In a major victory for the advocacy efforts of the American Retirement Association, the most comprehensive retirement savings policy bill since the Pension Protection Act of 2006 was signed by President Trump on December 20. Years in the making, the Setting Every Community Up for Retirement Enhancement (SECURE) Act was included in the Further Consolidated Appropriations Act, 2020, one of the two “minibus” appropriations bills Congress was considering to fund the federal government for the rest of the 2020 fiscal year. The federal government’s fiscal year for 2020 began October 1 and Congress had a December 20 deadline to approve the spending bill to avert another government shutdown. For a pdf summary of the provisions, click here.
Remedial Amendment Period Key
All 29 provisions that are in the original House-passed version of the legislation were included in this bill. The only new provision added was language providing for a remedial plan amendment period until the 2022 plan year (2024 plan year for certain governmental plans), or a later date if the Treasury Department provides one, for any plan amendment required under the SECURE Act and its accompanying regulations. The remedial plan amendment language is critical because many of the SECURE Act provisions (everything but open MEPs and provisions affecting long-term, part-time employees) become effective as of January 1, 2020. The American Retirement Association strongly advocated for the inclusion of such a remedial amendment period to help smooth compliance with the new law.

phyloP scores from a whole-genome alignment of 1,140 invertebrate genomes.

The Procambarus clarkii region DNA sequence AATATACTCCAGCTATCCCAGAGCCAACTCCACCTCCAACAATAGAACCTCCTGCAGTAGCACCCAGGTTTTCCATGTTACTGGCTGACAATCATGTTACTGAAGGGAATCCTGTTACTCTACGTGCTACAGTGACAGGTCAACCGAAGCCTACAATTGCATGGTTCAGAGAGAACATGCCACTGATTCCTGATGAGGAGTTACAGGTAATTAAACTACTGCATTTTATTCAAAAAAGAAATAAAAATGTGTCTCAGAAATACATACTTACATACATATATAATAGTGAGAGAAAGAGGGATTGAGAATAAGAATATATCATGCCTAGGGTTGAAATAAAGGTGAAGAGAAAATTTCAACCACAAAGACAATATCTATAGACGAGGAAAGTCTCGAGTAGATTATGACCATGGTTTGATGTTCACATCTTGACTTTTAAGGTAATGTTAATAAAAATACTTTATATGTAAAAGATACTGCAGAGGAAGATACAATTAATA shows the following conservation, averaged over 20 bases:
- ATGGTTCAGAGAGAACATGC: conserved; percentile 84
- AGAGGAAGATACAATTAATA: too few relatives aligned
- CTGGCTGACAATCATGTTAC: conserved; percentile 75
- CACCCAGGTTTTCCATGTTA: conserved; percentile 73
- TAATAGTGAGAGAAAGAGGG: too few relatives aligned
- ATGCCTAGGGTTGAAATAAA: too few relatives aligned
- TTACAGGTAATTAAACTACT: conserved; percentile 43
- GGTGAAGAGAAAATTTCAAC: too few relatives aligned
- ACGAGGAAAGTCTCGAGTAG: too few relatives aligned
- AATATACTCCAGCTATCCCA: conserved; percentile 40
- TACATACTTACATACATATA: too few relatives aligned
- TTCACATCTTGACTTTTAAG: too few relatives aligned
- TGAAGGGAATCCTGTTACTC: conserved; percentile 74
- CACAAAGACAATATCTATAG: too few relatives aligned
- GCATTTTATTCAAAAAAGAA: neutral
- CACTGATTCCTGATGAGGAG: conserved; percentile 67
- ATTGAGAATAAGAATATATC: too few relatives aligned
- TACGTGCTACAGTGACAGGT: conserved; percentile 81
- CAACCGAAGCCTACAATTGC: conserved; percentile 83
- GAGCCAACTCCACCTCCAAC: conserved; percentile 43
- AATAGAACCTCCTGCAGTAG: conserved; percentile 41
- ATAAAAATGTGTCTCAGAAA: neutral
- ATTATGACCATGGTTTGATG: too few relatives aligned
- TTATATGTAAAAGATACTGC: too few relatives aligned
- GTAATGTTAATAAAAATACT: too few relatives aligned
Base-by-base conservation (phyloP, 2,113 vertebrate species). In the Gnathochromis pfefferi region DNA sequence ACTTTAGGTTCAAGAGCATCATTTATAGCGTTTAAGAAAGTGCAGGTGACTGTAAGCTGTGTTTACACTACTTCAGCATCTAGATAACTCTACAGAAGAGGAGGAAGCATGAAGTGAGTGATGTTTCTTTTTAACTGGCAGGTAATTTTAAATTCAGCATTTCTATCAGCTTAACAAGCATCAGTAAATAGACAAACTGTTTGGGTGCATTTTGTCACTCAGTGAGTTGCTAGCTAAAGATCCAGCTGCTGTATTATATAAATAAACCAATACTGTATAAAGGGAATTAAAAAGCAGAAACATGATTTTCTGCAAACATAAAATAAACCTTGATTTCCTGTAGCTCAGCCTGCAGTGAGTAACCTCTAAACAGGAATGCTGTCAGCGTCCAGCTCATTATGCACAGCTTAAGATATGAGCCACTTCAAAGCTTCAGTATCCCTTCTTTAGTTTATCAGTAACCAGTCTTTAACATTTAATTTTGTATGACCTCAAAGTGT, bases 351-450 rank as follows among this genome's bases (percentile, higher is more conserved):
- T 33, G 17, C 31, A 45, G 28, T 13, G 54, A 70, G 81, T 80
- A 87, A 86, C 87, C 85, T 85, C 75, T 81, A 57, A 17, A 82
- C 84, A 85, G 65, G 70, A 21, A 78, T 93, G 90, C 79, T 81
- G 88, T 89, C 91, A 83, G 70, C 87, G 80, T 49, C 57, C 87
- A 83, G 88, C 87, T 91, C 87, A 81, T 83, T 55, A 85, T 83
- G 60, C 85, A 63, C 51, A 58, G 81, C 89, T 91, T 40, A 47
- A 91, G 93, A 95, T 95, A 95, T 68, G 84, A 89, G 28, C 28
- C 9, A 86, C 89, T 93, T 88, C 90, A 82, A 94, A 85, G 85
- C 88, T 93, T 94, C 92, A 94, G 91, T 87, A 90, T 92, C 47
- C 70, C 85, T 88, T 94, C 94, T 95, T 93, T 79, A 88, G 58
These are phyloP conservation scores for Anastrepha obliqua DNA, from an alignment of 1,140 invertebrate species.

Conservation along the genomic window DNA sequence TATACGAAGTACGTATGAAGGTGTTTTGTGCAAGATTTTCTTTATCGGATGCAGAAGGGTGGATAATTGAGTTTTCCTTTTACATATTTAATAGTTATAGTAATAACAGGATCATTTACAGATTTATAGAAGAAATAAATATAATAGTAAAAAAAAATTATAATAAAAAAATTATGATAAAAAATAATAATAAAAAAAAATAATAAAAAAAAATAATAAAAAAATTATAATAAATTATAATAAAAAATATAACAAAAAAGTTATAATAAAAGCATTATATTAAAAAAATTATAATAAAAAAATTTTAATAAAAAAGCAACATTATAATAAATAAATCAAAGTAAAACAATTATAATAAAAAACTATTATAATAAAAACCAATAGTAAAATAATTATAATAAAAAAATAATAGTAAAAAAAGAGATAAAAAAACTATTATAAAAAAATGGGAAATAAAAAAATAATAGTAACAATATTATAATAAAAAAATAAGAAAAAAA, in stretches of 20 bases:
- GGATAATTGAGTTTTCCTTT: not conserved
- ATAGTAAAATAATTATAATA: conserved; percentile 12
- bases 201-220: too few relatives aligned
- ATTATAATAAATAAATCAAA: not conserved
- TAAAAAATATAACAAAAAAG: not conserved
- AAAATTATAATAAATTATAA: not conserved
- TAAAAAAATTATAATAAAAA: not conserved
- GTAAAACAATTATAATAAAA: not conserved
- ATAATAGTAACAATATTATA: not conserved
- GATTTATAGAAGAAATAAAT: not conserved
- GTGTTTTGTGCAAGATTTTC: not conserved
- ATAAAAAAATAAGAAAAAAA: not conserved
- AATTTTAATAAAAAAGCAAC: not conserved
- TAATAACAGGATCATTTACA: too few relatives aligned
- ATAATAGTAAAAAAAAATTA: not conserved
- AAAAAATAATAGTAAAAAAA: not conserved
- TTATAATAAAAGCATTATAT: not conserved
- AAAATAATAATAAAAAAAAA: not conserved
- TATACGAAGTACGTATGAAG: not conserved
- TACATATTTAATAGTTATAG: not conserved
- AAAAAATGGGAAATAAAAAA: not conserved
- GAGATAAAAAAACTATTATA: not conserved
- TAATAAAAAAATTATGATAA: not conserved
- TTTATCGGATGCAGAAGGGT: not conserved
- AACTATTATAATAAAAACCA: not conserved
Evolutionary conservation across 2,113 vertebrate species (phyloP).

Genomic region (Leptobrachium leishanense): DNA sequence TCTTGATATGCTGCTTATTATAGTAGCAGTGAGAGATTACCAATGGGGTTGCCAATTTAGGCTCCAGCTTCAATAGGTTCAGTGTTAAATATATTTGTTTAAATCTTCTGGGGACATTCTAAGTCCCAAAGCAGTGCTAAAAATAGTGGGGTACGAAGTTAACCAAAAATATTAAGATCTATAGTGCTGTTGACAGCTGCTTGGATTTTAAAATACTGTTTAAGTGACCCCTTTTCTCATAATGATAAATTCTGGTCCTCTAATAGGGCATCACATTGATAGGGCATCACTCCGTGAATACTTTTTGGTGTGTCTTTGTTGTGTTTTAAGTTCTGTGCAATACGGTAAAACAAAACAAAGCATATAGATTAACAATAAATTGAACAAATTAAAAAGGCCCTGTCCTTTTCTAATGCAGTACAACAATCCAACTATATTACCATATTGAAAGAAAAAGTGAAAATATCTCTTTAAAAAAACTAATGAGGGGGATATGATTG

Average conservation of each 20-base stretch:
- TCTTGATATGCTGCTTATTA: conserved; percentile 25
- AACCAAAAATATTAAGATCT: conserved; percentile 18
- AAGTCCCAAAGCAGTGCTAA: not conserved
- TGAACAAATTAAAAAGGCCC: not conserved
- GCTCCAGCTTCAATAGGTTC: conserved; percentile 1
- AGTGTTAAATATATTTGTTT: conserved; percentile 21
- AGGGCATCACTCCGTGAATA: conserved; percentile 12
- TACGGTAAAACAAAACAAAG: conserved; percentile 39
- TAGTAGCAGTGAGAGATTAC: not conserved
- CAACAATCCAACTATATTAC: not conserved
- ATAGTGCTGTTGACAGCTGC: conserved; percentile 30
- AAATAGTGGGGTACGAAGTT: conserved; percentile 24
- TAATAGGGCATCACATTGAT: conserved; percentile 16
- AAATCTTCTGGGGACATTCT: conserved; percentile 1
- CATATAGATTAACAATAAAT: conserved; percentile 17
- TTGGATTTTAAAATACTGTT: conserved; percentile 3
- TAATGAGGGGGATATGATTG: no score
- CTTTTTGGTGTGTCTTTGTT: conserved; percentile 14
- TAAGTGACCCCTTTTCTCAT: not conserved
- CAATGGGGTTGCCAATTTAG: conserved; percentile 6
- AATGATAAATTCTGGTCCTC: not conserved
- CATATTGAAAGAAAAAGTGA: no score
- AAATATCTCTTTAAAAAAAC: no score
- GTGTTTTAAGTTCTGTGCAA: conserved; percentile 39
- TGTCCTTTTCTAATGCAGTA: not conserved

The SECURE Act is geared toward addressing the real challenges that small business owners face – including costs, administrative burdens and increased liability for mistakes – when they weigh the decision to provide retirement benefits for their workers. To that end, the SECURE Act allows for unrelated employers to join a pooled employer plan, significantly increases the small employer pension plan startup tax credit up to $5,000, and gives business owners more flexibility to help guide their decision-making.
The legislation also:
- simplifies the 401(k) safe harbor rules
- expands portability of lifetime income options
- allows long-term, part-time workers to participate in 401(k) plans
- allows plans adopting by the filing due date to be treated as in effect as of the close of the year
- provides a fiduciary safe harbor for selection of a lifetime income provider
- modifies the treatment of custodial accounts on termination of 403(b) plans
- extends the current required minimum distribution requirements to age 72
- requires disclosures regarding lifetime income
- modifies the nondiscrimination rules to protect longer-service participants